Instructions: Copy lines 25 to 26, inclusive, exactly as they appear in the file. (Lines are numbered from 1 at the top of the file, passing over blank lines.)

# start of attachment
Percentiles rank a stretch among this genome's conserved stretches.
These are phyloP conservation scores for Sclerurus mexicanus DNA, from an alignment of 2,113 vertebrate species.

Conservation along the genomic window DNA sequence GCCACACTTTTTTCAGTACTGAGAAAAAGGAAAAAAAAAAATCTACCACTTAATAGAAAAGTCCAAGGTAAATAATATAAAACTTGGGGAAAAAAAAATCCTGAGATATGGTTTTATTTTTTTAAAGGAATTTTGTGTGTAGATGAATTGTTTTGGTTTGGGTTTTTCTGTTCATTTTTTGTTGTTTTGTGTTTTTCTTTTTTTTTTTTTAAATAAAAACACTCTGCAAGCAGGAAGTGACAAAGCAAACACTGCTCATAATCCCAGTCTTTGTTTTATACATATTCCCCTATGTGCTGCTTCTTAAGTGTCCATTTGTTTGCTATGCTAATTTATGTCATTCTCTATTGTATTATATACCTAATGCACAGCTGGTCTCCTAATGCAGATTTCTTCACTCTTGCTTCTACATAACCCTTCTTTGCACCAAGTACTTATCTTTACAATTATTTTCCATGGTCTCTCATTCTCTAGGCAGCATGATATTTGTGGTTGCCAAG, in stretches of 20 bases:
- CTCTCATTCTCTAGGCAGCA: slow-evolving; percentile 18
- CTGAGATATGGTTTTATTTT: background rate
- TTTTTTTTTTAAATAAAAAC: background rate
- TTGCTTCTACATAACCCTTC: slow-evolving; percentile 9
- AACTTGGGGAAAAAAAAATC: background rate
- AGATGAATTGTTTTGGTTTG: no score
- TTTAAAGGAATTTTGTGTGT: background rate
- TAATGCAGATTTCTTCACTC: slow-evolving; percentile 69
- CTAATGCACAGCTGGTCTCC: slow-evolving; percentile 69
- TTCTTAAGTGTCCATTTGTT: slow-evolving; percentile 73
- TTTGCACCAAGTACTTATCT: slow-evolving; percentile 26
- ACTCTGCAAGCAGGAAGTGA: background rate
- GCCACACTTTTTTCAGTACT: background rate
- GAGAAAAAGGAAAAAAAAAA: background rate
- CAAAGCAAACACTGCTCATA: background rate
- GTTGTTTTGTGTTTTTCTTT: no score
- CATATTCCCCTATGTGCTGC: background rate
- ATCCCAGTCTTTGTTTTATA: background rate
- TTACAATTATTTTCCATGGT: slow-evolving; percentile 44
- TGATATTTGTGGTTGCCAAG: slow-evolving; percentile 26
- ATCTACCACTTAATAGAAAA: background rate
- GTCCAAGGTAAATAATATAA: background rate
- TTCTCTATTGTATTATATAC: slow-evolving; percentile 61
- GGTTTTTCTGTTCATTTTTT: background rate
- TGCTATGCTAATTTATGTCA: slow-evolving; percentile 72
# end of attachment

- GTCCAAGGTAAATAATATAA: background rate
- TTCTCTATTGTATTATATAC: slow-evolving; percentile 61